United Ireland still a long shot, according to polls

WHILE the latest polls may not be heartening for those hoping for united Ireland any time soon, local MP Michelle Gildernew has said it remains “a realistic obective” and called for a vote on the issue to be held within the next five years. 
Three polls published recently, one by the Irish Times and two by the News Letter, appear to indicate the Brexit referendum result has not increased demand for a vote to unify the country as strongly as many expected.    
The News Letter has reported that the poll commissioned by academics at Queen’s University revealed only 21.1 percent of residents in the North would vote for a united Ireland. A total of 42.6 percent of Catholics have said they’d vote for unity, with 26 percent undecided. 
A second poll published in the same paper, carried out by think-tank Policy Exchange, showed money was a driving factor for those who may be expected to be in favour of a united Ireland. That is, when asked, only 22 percent of Catholics surveyed said they would be in favour of reunification if it would lead to them being £3,500 worse off each year. On the flip-side, 54 percent said they would be in favour if it left them £3,500 better off.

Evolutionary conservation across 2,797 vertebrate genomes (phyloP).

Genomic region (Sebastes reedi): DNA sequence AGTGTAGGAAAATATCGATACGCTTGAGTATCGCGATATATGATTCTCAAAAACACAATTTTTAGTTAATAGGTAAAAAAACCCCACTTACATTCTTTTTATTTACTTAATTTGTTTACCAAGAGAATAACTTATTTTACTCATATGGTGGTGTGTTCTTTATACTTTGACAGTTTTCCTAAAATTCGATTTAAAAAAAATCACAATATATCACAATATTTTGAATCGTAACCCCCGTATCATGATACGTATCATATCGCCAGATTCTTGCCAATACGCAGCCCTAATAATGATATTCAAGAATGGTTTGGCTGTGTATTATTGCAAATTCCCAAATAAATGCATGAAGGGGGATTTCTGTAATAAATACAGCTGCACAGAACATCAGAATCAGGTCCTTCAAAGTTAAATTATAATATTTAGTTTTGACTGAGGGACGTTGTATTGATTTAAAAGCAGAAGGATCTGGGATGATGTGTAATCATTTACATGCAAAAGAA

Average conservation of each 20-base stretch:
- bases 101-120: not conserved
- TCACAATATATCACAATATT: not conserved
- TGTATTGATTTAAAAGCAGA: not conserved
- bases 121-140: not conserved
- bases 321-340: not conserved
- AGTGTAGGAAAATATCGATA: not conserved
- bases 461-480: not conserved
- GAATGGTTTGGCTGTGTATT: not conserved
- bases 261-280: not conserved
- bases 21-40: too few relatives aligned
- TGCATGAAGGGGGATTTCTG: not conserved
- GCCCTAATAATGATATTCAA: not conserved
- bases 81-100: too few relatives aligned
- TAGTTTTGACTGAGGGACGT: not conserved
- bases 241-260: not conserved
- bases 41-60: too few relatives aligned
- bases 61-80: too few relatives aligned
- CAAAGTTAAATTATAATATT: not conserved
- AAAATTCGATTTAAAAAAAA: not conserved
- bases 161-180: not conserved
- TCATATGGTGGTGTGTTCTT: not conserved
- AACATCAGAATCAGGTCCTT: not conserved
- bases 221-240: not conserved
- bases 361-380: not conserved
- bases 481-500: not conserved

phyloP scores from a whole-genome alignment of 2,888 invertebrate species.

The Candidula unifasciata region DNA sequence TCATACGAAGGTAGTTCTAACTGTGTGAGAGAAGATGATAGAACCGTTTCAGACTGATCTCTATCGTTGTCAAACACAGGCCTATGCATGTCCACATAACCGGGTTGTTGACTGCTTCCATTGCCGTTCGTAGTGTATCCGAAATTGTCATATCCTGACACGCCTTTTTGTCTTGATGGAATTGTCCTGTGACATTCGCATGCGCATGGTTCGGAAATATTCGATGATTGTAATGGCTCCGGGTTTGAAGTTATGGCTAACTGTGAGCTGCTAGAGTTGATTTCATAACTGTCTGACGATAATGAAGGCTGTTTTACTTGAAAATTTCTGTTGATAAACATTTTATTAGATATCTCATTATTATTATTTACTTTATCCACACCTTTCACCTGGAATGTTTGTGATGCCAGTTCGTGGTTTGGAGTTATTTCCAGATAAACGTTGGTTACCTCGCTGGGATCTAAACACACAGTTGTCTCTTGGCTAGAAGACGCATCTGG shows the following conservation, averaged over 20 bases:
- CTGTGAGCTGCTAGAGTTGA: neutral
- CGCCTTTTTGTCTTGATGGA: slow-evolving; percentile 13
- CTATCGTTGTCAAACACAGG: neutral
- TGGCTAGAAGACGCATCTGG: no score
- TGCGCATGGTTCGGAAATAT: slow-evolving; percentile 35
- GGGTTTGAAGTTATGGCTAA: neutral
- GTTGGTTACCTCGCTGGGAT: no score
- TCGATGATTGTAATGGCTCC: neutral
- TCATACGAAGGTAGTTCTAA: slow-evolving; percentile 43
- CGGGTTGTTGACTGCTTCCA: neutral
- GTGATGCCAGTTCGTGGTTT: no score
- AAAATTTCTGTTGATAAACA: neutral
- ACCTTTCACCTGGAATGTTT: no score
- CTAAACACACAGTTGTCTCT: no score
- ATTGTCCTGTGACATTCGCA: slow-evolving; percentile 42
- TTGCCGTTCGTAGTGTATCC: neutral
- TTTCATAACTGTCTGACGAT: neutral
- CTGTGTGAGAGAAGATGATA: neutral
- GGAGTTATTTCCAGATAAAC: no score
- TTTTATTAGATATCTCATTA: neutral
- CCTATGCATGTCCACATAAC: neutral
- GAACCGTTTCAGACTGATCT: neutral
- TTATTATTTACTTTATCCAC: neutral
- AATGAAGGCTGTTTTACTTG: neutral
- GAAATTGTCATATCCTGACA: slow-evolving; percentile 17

The Irish Times poll found Brexit was a significant factor, but the results are still discouraging for nationalists. If the UK proceeds with a ‘hard’ Brexit, 53 percent of Catholics said they’d vote for a united Ireland. However, according to their poll, only 28 percent of Catholics would be in favour if the UK changed its mind and stayed in the EU. 
While attending a commemoration in London recently, Fermanagh South Tyrone MP Michelle Gildernew said: “We are clear, Irish unity makes sense. Political sense. Economic sense. 
“The Good Friday Agreement provides a legislative, peaceful and democratic route to achieve this goal.
“Recent economic and demographic dynamics in Ireland make reunification a realistic objective and we are calling for a unity referendum to be held in the next five years.”

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